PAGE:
The associated large number of different missions, vehicles, stages, and thrust chamber assemblies, and modifications thereof, has led to a nomenclature problem, and considerable confusion as to program details, relationships, and relative timing. A major example of this is that in the early years the Air Force called the vehicles that they procured "Thor-Able" or "Thor-Ablestar," but, NASA called all their Thor-based vehicles "Delta." No matter what they were called, they were all really Vanguard second stages, either with the original or larger diameter tanks. In those days Able or Ablestar meant Air Force, and Delta meant NASA. However, several years later, the name Delta was also applied to Aerojet's ablative thrust chambers and stages, even though some were procured by the Air Force.

Continuing development of the Vanguard aluminum thrust chamber assembly resulted in selection of this system by the Air Force for use with a Thor booster that was to be used to demonstrate the Atlas guidance system, and to explore nose cone reentry problems. This was called the Able program, and it began in November 1957. Thor was basically a single stage IRBM built by Douglas Aircraft that used essentially the same thrust chamber assembly as Atlas, and reached flight status before Atlas. Space Technology Laboratories (STL), and later the Aerospace Corporation (which was formed from part of STL in 1960), acted as system manager for the Thor-Able program and its Air Force successors. The Able system included the thrust chamber assembly, valves, tanks, pressurizing system, and any additional components to make up a complete second stage. The oxidizer was changed from the WFNA used in Vanguard, to RFNA. The first few Thor-Ables were delivered before the formation of NASA.

The minor modification of the Vanguard aluminum tube thrust chamber to meet the Able requirements was accomplished in the record time of only three months. The major effort during this time was the testing of six aluminum tube thrust chambers for durations longer than the full burn time. This was done to develop confidence that the expected burn-through failure in the throat would occur at least 30% beyond the nominal duration, that it would be repeatable, and that the total impulse would be within specification limits. This was accomplished, and it provided the first opportunity for Aerojet's aluminum tube bundle engine to perform successfully in space.

As is almost always the case in such programs, the Air Force requested increases in the propulsion system capabilities in an effort to meet their ever-expanding mission requirements. As a result, the stainless steel version of the basic Able engine was selected, and it was uprated to increase thrust 34.7 kN to 37.0 kN and to increase the duration 2-1/2 times (easily done with the stainless steel thrust chamber) - and this configuration was called Ablestar. The Ablestar also included modifications that allowed in-space restarting - a first in the industry. The time required for developing and qualifying the Ablestar propulsion system was eight months, most of which was needed for the design, development and qualification of the much larger propellant tanks and titanium helium spheres. These remarkably short development times was a result of the basic simplicity of the Able design - mainly the low chamber pressure, hypergolic propellants, and gas pressurized propellant tanks. This simplicity also resulted in a number of additional very desirable features:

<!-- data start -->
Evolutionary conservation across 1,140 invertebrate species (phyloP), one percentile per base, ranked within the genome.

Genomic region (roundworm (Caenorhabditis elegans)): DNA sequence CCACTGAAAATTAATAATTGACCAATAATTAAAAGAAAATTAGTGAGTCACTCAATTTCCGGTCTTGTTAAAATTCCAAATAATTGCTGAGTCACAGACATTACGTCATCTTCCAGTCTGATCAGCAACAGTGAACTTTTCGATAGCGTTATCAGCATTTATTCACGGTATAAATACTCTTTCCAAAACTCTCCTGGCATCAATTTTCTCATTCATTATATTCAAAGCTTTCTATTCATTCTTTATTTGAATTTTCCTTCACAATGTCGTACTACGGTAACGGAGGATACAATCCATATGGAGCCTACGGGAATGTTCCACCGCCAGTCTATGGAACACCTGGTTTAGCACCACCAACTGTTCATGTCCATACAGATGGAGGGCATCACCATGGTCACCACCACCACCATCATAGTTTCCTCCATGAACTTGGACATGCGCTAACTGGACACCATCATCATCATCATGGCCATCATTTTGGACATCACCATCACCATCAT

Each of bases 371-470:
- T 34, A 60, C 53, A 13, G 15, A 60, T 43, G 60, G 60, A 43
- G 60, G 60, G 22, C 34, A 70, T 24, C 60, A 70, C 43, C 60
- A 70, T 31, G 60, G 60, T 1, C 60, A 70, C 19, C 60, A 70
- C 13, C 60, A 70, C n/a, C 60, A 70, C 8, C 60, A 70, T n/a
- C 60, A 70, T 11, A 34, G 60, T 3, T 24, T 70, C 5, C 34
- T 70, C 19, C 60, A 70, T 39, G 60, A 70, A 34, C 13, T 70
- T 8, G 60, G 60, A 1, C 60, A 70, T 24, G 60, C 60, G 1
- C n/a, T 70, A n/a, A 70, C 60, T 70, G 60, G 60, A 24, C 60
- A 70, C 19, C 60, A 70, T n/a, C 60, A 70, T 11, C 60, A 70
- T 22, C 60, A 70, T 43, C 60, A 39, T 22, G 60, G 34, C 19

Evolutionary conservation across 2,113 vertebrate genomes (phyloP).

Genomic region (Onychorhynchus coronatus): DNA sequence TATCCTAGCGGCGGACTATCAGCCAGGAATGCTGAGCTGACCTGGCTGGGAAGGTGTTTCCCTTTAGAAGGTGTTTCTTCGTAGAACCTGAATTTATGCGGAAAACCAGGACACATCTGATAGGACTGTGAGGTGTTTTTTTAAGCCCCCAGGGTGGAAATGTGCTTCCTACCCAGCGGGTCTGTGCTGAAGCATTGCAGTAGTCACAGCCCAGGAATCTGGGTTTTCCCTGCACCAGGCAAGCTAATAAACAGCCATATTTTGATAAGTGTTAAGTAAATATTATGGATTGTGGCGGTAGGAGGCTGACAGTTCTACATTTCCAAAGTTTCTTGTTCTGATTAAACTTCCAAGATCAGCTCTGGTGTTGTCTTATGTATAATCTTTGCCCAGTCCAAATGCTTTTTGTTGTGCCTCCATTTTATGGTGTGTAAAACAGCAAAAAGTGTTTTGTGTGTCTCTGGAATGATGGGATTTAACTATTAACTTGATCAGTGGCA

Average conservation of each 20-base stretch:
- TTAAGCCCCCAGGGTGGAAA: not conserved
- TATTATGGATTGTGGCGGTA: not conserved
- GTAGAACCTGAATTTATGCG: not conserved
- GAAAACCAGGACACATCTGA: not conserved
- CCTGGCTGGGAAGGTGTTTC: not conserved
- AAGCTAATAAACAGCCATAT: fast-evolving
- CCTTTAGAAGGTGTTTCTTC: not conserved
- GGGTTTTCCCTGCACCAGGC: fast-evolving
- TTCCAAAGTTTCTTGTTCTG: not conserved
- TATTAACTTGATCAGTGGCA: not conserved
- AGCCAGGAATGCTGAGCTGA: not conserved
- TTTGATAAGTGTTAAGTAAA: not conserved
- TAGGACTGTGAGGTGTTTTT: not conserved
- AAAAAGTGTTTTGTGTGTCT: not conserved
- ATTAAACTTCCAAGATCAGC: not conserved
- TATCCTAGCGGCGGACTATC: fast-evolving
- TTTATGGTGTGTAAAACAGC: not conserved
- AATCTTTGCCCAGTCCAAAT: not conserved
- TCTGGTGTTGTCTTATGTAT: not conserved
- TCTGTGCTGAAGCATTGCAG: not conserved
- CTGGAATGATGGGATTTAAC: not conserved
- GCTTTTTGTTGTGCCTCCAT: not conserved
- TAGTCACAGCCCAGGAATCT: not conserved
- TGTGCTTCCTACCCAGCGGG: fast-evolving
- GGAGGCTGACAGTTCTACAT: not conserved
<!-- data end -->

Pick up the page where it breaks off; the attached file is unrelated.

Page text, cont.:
• The ability to achieve rapid, relatively low cost modifications, and high reliability for a variety of missions
  • The ability to shift back to the aluminum thrust chamber and injector which provided an extremely good thrust to weight ratio (180, based on 3500 kgf thrust and a weight of 19.5 kg)
  • Very light weight tankage based on heat treated 410 stainless steel
  • Easily adjustable run time (in the stainless steel version) based on simply varying the length of the cylindrical section of the tanks.
In addition, the basic philosophy of pressure fed, low chamber pressure and ablative (rather than regeneratively cooled) thrust chambers for upper stage engines produced outstanding reliability and scalability. In a vacuum engine, a low chamber pressure still provides a reasonable expansion ratio, and thus reasonable performance. Secondly, low chamber pressure allows use of a very simple, pressure fed propellant system with relatively light and inexpensive tanks. Thirdly, the low chamber pressure results in lower heat transfer rates, thus making ablative chambers more practical - and they are inherently less expensive, and much mere reliable. And finally ablative chambers greatly simplify restarts in a vacuum environment because there are essentially no problems with cooling jacket and manifold fill times or coking in the coolant system.

Engine originally developed for the Vanguard launch vehicle, and subsequently developed for use on the Able and Delta upper stages and as the Apollo Service module engine.

The initial Vanguard engine was not a derivative of the Aerobee thrust chamber. This had been Aerojet's original proposal, but had not been accepted by the Navy. The tubular (spaghetti)-walled chamber configuration was mostly influenced by the design experience from the Titan thrust chamber. The Vanguard thrust chamber had both an aluminum and backup stainless steel version. The latter was essentially mandated by Ed Elko (then head of the Thrust Chamber Section) and other thrust chamber elder statesmen within the company, because Aerojet had no experience with aluminum tubular thrust chambers. However, the weight advantage of the aluminum chamber was so great that the first fabrication order included 15 of the aluminum version and only 3 of the stainless steel. The two versions were virtually identical in external configuration, but there were minor differences relating to physical properties of the materials, and welding details.